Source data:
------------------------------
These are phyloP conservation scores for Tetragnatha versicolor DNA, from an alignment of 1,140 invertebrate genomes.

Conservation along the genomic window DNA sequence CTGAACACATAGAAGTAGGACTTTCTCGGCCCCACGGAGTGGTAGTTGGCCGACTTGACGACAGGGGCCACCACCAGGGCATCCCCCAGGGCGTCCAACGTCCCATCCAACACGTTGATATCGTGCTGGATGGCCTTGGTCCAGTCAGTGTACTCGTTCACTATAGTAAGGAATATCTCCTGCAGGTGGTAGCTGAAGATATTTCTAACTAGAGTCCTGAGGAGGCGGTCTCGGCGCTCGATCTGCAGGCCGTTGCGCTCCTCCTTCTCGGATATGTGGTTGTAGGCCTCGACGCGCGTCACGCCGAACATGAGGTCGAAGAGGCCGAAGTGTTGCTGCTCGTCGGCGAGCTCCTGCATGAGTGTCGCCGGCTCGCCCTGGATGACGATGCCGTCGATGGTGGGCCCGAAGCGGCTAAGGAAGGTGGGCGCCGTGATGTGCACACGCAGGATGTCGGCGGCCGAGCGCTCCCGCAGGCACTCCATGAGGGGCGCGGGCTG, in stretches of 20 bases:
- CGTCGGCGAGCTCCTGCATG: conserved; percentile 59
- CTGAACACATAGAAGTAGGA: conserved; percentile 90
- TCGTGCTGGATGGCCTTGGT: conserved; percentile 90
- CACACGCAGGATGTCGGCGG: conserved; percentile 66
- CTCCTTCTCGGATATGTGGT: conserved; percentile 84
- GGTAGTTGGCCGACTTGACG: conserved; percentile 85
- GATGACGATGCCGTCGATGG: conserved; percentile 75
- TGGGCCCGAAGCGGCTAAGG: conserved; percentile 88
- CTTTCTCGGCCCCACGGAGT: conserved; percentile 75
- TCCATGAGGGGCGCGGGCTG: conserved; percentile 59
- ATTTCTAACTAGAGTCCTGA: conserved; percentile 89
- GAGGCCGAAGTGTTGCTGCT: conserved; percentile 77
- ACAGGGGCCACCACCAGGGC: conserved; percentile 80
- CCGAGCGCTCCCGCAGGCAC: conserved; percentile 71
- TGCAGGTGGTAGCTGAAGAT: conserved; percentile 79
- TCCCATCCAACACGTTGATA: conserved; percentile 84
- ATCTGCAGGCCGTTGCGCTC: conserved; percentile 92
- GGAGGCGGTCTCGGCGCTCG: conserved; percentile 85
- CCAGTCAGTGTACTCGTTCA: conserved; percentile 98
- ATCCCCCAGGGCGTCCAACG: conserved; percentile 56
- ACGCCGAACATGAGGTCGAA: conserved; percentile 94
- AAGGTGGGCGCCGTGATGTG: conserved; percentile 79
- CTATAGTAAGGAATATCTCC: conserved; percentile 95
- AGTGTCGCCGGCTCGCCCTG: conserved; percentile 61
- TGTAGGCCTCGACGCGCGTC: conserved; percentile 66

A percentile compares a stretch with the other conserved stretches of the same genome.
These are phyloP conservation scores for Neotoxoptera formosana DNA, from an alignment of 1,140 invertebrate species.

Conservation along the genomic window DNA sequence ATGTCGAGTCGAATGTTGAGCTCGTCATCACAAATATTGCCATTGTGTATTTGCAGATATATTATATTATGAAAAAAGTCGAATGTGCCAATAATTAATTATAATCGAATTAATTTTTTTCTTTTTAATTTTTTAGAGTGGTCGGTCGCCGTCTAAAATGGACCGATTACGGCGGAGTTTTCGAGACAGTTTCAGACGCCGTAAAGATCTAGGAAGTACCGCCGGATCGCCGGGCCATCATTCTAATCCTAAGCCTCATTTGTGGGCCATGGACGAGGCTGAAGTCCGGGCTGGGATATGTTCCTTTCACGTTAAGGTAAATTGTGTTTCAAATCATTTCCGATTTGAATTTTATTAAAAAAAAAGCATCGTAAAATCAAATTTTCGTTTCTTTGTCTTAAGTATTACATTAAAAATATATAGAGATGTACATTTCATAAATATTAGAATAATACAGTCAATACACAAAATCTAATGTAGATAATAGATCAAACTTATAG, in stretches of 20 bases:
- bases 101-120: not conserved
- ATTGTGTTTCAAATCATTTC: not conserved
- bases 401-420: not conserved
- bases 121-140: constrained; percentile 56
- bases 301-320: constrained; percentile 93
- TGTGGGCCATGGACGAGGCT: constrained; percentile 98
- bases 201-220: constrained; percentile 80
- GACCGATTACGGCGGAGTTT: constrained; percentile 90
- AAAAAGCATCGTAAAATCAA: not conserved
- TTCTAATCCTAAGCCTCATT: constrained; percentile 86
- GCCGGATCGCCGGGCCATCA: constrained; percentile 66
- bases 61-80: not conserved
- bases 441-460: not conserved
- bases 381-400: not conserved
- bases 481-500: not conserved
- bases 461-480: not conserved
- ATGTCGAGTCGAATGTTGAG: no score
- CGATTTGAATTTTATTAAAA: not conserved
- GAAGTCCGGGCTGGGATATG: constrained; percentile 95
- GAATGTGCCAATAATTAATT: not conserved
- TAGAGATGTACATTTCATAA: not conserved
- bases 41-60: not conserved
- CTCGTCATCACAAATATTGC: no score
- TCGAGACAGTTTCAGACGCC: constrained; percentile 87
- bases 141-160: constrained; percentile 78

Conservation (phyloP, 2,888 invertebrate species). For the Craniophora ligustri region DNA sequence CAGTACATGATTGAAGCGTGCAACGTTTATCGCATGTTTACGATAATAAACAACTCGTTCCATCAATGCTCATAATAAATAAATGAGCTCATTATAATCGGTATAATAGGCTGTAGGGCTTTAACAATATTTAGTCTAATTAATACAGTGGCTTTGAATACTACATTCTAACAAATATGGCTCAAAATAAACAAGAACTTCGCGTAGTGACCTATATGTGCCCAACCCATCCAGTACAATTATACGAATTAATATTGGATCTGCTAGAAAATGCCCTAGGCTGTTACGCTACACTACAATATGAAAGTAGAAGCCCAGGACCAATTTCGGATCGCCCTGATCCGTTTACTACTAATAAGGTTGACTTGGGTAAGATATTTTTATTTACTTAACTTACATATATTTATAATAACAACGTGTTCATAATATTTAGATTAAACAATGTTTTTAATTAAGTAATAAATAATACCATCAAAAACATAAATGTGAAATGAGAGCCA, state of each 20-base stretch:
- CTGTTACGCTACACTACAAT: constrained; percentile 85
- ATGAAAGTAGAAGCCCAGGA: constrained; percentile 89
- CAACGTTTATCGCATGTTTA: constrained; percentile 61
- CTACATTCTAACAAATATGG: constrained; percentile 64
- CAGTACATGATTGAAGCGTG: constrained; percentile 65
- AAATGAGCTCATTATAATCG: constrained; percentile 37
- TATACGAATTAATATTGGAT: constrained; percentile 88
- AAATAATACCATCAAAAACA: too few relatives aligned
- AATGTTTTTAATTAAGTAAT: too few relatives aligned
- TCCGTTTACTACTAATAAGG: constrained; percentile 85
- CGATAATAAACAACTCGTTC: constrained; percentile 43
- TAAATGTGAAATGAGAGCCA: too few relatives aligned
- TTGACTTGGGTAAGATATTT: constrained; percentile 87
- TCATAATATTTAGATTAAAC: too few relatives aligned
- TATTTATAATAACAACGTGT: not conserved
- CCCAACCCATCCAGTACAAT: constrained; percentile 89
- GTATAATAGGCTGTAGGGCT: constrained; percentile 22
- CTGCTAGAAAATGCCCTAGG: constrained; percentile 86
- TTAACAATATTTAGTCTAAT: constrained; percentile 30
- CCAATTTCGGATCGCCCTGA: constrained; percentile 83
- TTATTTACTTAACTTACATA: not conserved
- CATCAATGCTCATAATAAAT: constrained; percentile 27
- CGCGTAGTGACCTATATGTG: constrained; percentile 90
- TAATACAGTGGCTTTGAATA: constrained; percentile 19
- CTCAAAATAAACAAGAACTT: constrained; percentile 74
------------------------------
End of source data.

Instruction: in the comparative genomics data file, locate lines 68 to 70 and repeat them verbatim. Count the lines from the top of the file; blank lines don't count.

- TAAATGTGAAATGAGAGCCA: too few relatives aligned
- TTGACTTGGGTAAGATATTT: constrained; percentile 87
- TCATAATATTTAGATTAAAC: too few relatives aligned